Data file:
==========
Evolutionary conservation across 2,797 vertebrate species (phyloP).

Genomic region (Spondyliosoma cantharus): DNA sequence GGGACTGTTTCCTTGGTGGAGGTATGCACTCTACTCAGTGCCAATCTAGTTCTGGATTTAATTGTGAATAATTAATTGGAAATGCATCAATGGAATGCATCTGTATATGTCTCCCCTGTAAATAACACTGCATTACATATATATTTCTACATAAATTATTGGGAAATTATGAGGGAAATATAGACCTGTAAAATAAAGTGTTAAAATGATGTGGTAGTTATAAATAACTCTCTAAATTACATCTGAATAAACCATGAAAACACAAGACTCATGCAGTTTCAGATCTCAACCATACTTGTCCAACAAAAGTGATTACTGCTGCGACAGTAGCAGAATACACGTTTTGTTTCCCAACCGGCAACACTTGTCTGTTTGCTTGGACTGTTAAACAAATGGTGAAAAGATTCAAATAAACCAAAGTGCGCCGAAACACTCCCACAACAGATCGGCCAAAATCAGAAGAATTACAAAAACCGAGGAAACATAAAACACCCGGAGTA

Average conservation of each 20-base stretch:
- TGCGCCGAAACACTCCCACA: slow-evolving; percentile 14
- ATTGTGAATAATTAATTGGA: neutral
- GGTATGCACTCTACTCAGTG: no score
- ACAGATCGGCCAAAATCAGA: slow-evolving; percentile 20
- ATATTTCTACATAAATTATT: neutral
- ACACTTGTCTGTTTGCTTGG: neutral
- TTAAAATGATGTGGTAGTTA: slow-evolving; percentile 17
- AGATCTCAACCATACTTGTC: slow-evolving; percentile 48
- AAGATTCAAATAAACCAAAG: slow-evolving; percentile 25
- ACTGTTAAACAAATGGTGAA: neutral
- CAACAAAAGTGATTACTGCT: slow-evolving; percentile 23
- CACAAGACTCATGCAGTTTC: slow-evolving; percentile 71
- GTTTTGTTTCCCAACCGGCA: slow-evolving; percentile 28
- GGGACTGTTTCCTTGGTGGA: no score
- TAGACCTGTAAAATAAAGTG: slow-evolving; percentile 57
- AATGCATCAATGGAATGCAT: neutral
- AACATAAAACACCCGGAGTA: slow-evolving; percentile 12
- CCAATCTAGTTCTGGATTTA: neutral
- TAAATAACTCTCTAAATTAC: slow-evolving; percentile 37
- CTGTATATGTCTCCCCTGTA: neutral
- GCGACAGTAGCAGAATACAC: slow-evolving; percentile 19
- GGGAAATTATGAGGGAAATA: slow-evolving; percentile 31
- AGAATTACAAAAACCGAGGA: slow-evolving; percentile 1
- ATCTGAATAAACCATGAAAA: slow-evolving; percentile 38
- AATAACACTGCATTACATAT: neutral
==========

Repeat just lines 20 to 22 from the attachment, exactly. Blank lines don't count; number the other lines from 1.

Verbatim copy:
- AACATAAAACACCCGGAGTA: slow-evolving; percentile 12
- CCAATCTAGTTCTGGATTTA: neutral
- TAAATAACTCTCTAAATTAC: slow-evolving; percentile 37